This study presents an evaluation of the Apple Adjustable Keyboard based on subjective preference and observed joint angles during typing. Thirty five keyboard users were asked to use the Apple adjustable keyboard for 7--14 days and rate the various characteristics of the keyboard. Our findings suggest that the most preferred opening angles range from 11--20{degree}. The mean ulnar deviation on the Apple Adjustable keyboard is 11{degree}, compared to 16{degree} on the standard keyboard. The mean extension was decreased from 24{degree} to 16{degree} when using the adjustable keyboard. When asked to subjectively rate the adjustable keyboard in comparison to the standard, the average subject felt that the Apple Adjustable Keyboard was more comfortable and easier to use than the standard flat keyboard.

  19. Computer Program Aids Design Of Impeller Blades

    NASA Technical Reports Server (NTRS)

    Chen, Wei-Chung; Galazin, John V.

    1992-01-01

    Impeller blades for centrifugal turbopumps designed quickly with help of computer program. Generates blade contours and continually subjects them to evaluation. Checks physical parameters to ensure they are compatible with required performance and recycles design if criteria not met. Program written for centrifugal turbomachinery, also adapted to such axial pump components as inducer blades and stator vanes.

  20. Fiber composite fan blade impact improvement program

    NASA Technical Reports Server (NTRS)

    Oller, T. L.

    1976-01-01

    The results of a 20-month program, designed to investigate parameters which effect the foreign object damage resulting from ingestion of birds into fan blades are described. Work performed on this program included the design, fabrication, and impact testing of QCSEE fan blades to demonstrate improvement in resistance relative to existing blades and also the design and demonstration of a pin root attachment concept.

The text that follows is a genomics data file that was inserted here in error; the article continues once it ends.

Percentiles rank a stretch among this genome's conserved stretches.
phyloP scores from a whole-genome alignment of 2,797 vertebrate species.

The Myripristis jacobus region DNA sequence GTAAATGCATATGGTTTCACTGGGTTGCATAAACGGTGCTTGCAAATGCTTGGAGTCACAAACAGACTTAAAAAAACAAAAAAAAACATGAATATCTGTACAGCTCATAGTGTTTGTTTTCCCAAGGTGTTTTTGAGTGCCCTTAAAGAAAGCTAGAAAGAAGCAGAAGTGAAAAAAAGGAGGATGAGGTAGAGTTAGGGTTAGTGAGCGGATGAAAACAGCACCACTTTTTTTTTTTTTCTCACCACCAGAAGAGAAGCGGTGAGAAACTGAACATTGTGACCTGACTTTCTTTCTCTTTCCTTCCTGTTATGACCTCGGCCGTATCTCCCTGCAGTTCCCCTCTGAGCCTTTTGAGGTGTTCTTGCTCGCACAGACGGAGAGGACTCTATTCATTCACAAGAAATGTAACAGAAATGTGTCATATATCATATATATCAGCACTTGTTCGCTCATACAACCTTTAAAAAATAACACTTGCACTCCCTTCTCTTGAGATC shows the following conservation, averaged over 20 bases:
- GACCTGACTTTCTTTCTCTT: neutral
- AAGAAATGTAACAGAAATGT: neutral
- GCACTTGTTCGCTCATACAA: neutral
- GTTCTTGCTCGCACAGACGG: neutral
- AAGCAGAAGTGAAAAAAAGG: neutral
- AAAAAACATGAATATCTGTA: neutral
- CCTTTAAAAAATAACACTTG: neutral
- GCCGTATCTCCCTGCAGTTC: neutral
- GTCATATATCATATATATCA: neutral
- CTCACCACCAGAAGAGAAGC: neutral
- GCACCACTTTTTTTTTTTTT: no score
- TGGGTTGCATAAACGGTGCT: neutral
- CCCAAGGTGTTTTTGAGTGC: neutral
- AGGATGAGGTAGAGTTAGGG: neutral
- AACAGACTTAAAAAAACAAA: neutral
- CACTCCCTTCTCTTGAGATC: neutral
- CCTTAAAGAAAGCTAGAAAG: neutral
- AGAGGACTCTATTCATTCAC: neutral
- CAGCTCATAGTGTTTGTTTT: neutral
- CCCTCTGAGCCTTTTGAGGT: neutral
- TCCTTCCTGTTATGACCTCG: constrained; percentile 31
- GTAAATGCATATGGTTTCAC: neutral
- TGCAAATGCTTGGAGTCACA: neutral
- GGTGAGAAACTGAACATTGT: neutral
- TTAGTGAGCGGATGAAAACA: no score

1. Forward sweep, low noise rotor blade

    NASA Technical Reports Server (NTRS)

    Brooks, Thomas F. (Inventor)

    1996-01-01

    A forward-swept, low-noise rotor blade includes an inboard section, an aft-swept section and a forward-swept outboard section. The rotor blade reduces the noise of rotorcraft, including both standard helicopters and advanced systems such as tiltrotors. The primary noise reduction feature is the forward sweep of the planform over a large portion of the outer blade radius. The rotor blade also includes an aft-swept section. The purpose of the aft-swept region is to provide a partial balance to pitching moments produced by the outboard forward-swept portion of the blade. The rotor blade has a constant chord width; or has a chord width which decreases linearly along the entire blade span; or combines constant and decreasing chord widths, wherein the blade is of constant chord width from the blade root to a certain location on the rotor blade, then decreases linearly to the blade tip thereafter. The noise source showing maximum noise reduction is blade-vortex interaction (BVI) noise. Also reduced are thickness, noise, high speed impulsive noise, cabin vibration and loading noise.